Bicuspid Aortic Valve – An important incidental PoCUS finding?

Bicuspid Aortic Valve – An important incidental PoCUS finding?

Medical Student Pearl


Khoi Thien Dao

MD Candidate – Class of 2023

Dalhousie Medicine New Brunswick

Reviewed by: Dr. David Lewis


A 58-year-old male presents to Emergency Department with sudden onset of chest pain that is radiating to the back. He was also having shortness of breath at the same time of chest pain. The patient later reveals that his past medical history only consists of “bicuspid valve”, and he takes no medication. On examination, he was uncomfortable, but no signs of acute distress. His respiratory and cardiac exam were unremarkable for reduced air sound, adventitious sound, heart murmur, or extra heart sound. ECG was normal and initial cardiac markers were within normal range. His chest x-ray is normal.

You are aware that with his medical presentation and a history of bicuspid aortic valve, you need to consider associated concerning diagnosis (aortic root aneurysm and aortic dissection) within the differential (myocardial infarct, congestive heart failure, pneumonia, etc.).

Bicuspid Aortic Valve

Bicuspid aortic valve is one of the most common types of congenital heart disease that affects approximately one percent of population. There is a strong heritable component to the disease. Bicuspid aortic valve occurs when two leaflets fused (commonly right and left coronary leaflets) and form a raphe, a fibrous ridge1. The fusion of the leaflets can be partial, or complete, with the presence or absence of a raphe1. Bicuspid aortic valve disease is associated with increasing risks for valve calcification, which lead to aortic stenosis or regurgitation secondary to premature degeneration1. This congenital heart defect is also a well-known risks factor for aortic dissection and aortic dilatation. Reports have estimated prevalence of aortic dilation in patients with bicuspid aortic valve ranging between 20 to 80 percent, and that the risks of aortic dilation increase with age2. Increases risk of aortic dilatation in bicuspid valve disease also leads to a significantly greater risk for aortic dissection2.3.

The majority of patients with bicuspid aortic valve are asymptomatic with relatively normal valve function and therefore can remain undiagnosed for many years. However, most patients with bicuspid aortic valve will develop complications and eventually require valve surgery within their lifetime. Early diagnosis, while asymptomatic, can enable close follow-up for complications and early intervention with better outcomes. However, asymptomatic individuals are rarely referred for echocardiography.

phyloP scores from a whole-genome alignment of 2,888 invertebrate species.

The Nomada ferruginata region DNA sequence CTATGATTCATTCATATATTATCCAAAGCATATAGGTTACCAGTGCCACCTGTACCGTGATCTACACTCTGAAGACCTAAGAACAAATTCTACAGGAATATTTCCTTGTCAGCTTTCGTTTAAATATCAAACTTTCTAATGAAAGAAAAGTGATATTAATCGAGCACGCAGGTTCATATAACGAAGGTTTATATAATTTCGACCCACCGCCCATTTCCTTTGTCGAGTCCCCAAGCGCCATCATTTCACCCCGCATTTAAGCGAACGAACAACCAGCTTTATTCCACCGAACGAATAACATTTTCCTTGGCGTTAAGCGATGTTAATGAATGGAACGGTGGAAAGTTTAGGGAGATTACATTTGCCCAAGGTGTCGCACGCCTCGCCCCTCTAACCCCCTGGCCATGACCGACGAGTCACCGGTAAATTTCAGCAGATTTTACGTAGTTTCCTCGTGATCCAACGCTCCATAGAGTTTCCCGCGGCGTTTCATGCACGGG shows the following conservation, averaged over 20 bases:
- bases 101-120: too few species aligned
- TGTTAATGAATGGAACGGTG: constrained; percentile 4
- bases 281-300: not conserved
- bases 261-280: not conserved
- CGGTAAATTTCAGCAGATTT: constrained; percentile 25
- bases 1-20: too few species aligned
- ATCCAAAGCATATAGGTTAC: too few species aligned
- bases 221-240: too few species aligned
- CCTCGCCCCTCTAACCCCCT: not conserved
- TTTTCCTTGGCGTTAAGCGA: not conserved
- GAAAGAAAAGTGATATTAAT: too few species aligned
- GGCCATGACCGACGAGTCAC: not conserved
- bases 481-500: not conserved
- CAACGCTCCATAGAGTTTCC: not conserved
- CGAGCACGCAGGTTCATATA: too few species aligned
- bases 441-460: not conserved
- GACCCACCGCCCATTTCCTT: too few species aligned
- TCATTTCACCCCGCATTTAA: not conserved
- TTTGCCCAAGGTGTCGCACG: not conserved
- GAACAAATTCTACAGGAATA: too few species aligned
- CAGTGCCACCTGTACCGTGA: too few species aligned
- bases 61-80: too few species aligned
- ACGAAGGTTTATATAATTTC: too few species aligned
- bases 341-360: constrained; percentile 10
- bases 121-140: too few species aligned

With increasing use of cardiac PoCUS by Emergency Physicians, there are two scenarios where increased awareness of the appearance of bicuspid aortic valve and its complications may be of benefit.

  1. Known bicuspid aortic valve patients presenting with possible associated complications
  2. Undiagnosed bicuspid aortic valve patients presenting with unrelated symptoms undergoing routine cardiac PoCUS

This clinical pearl provides a review of the clinical approach to bicuspid aortic valve and its associated complications and provides guide to enhancing clinical assessment with PoCUS.

Clinical Approach:

Although bicuspid aortic valve commonly presents as asymptomatic, a detailed focused cardiac history can assess for clinical signs and symptoms related to valve dysfunction and its associated disease, such as reduced exercise capacity, angina, syncope, or exertional dizziness1. Information about family history with relation to cardiac disease is essential for a clinician’s suspicion of heritable cardiovascular disease. Red flag symptoms that shouldn’t be missed such as chest pain, back pain, hypertensive crisis, etc. should be specifically identified. They are indicators for possible emergent pathologies that should not be missed (for example: acute MI, aortic dissection, ruptured aortic aneurysm, etc.)

Physical examination findings in patients with bicuspid aortic valve include, but not limited to, ejection sound or click at cardiac apex/base, murmurs that have features of crescendo-decrescendo or holosystolic. Clinical signs of congestive heart failure such as dyspnea, abnormal JVP elevation, and peripheral edema may also be present.

Core Cardiac PoCUS:

With cardiac PoCUS, it is important to obtain images from different planes and windows to increase the complexity of the exam and to be able to be confidently interpreting the exam. There are four standard cardiac view that can be obtained: parasternal short axis (PSSA), parasternal long axis (PSLA), subxiphoid (sub-X), and apical 4-chamber view (A4C). Each cardiac view has specific benefits.

Parasternal Long Axis